MMA in rare spotlight moment as sporting world turns to UFC 249

Kevin Iole
·Combat columnist
·5-min read

In a normal time, meaning any time other than during a pandemic, there are a few days that stand out for how difficult they are for sports fans.

The day after the Major League Baseball All-Star game in July is one. It’s one of the few days of the year in which there are no live sports, but at least in those cases, there are sports to talk about.

We’ve had to live that reality in the U.S. for the better part of two months as the sports world was ground to a halt by the coronavirus.

We missed March Madness, which is annually one of the biggest events of the year. We’ll never get that back, and we’ll always wonder whether Dayton could have given us one of the great stories of the year by winning the men’s national title.

We might still lose the grandeur and pageantry of Major League Baseball’s Opening day, and the most exciting two minutes in sports, the Kentucky Derby. One of the great stories of 2019 was Tiger Woods’ dramatic victory at The Masters. It, like so many other events, was postponed.

Sports are entertainment. Sports are fun. Sports are a needed distraction during the worst of times, when it seems like things are falling apart around us. For at least two hours, we can sit in front of the TV and briefly forget about the pile of bills and the job hunt and the search for a pack of toilet paper and become engrossed in our favorite team or athlete’s fortunes.

That finally changes on Saturday, when the UFC returns with a star-studded card from Jacksonville, Florida.

JACKSONVILLE, FLORIDA - MAY 08: UFC president Dana White interacts with media members during the UFC 249 official weigh-in on May 08, 2020 in Jacksonville, Florida. (Photo by Mike Roach/Zuffa LLC)
UFC president Dana White interacts with media members during the UFC 249 official weigh-in on Friday in Jacksonville, Florida. (Photo by Mike Roach/Zuffa LLC)

If you question how important sports are in our society, consider this: Despite unemployment at its highest levels since the Great Depression more than 70 years ago, UFC president Dana White said pre-event sales of the UFC 249 pay-per-view are higher than anything he’s seen in the last few years — other than Conor McGregor fights.

According to White, pre-buys through Thursday were more than double UFC 244, 245, 247 and 248 in Canada and Australia, and trending much higher than average in the U.S.

“Unbelievable pacing for buys,” White told Yahoo Sports.

That comes at a time when 33.3 million people have filed jobless claims since COVID-19 hit the U.S. full force in March. There have been extraordinarily long lines at food banks because people can’t afford food.

Yet, sales of a $64.95 fight card on pay-per-view are at considerable levels. If that doesn’t speak to the immense power of sports in our society, nothing will.

This probably wouldn’t have been the same had the UFC gone ahead with its show on April 18 as it had originally planned. The event on tribal grounds in California was opposed vehemently by many California politicians, including Gov. Gavin Newsom and U.S. Sen. Dianne Feinstein.

But it’s a much different feeling this time around. Florida Gov. Ron DeSantis and Jacksonville Mayor Lenny Curry welcomed the UFC. The Florida Athletic Commission will regulate it. It has a sense of legitimacy that was absent in California.

White and his team put together a deep card that, on paper at least, ranks among the best the company has ever staged.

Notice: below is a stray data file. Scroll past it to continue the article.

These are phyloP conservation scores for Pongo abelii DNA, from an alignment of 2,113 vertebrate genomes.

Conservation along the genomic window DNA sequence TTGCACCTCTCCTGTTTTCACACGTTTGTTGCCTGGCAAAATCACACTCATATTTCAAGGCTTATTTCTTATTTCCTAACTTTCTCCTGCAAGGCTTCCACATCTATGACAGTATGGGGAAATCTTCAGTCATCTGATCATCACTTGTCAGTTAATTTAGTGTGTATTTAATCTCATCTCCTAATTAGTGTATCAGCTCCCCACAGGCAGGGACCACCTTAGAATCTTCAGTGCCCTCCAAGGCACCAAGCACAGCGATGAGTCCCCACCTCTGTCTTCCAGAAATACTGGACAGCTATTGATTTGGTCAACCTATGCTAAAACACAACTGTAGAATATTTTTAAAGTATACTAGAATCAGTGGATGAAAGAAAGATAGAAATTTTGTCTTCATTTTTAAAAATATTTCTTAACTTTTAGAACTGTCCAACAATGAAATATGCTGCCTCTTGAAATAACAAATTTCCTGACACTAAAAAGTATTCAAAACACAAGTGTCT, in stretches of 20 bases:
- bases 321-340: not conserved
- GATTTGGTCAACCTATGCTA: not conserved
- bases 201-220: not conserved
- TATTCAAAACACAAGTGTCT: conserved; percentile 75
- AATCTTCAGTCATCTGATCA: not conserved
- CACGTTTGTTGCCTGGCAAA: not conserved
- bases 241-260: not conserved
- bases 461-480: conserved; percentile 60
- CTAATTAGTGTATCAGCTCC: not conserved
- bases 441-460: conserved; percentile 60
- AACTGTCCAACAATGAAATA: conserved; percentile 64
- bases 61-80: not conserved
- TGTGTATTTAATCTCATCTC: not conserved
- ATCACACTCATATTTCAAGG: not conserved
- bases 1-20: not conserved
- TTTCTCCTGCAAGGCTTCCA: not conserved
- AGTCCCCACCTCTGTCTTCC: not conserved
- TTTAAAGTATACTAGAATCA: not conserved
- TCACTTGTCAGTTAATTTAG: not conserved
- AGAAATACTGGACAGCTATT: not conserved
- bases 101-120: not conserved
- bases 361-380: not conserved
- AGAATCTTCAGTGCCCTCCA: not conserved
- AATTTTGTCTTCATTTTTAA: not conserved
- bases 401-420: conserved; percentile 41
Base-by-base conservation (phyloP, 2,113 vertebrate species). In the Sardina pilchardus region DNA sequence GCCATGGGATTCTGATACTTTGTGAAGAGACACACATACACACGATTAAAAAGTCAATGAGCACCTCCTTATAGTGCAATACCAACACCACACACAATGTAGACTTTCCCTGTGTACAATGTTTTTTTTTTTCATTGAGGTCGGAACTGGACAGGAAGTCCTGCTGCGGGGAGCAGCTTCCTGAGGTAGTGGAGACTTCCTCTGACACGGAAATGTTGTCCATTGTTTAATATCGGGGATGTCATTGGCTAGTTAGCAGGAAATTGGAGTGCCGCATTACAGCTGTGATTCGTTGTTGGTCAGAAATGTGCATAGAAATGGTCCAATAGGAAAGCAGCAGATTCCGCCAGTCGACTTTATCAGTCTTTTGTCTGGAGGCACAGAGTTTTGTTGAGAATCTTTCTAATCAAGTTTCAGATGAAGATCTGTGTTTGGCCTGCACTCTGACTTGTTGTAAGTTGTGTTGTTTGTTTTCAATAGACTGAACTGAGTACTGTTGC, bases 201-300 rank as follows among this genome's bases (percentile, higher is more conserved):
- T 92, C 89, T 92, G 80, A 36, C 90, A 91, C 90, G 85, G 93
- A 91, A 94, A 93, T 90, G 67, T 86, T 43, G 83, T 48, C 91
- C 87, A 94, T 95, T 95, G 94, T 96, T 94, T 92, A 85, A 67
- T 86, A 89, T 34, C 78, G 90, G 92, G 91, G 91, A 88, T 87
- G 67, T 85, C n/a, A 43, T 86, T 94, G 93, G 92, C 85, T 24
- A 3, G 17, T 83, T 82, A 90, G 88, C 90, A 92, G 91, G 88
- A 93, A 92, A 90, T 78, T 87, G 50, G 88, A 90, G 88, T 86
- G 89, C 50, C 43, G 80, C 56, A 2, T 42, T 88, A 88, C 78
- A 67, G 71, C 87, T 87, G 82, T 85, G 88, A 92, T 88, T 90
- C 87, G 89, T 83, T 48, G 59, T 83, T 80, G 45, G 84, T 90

It figures that the preliminaries on ESPN, which begin at 6 p.m. ET, will get enormous ratings, many of them from people who haven’t watched mixed martial arts before. The UFC’s creative team is exceptional and tells a story as well as anyone. Expect that story to resonate during the broadcast.

The UFC has had to postpone five events since it staged a card on March 14 in Brasilia, Brazil, with no fans. Its lost ticket revenue alone is in the tens of millions of dollars. It had already sold $5.5 million worth of tickets for UFC 249 when it was originally slated for Brooklyn.

It has also rented an island that it is working on to use for international fights. It’s spent much to acquire COVID-19 tests. It’s purchased treadmills and saunas for fighters to use in their rooms instead of going to a gym.

The UFC’s parent company, Endeavor, announced on Thursday it would lay off or furlough 20 percent of its workforce. But White has been adamant that not one UFC employee would be laid off or furloughed, and he’s been true to his word.

Employees were also given a choice of working the event, and though most who were asked opted to do so, those who chose to stay at home will not face punishment or retribution.

White and his executive staff have been working long hours for months, trying to get this event together.

“This hasn’t been cheap, believe me,” White said.

They have the sports stage in a sports-crazed country to themselves on Saturday. They are offering one of the best cards they’ve ever put together with a main event between Tony Ferguson and Justin Gaethje that figures to be wild.

This could turn out to be the biggest single night of growth since the seminal night in 2005 following the first “The Ultimate Fighter” finale in Las Vegas. That night, executives from the UFC and Spike TV met in an alleyway between the Thomas & Mack Center and the Cox Pavilion on the UNLV campus to hammer out a new TV deal.

There have been many high points since, including the heavyweight championship fight standing as their debut on network television on Fox in 2011 and the debut on ESPN in 2019.

If things go as it seems they will on Saturday, this event during a global crisis may be looked back upon as the one that made the UFC forever known as one of the Big Four on the professional sports landscape in America.

More UFC 249 coverage from Yahoo Sports: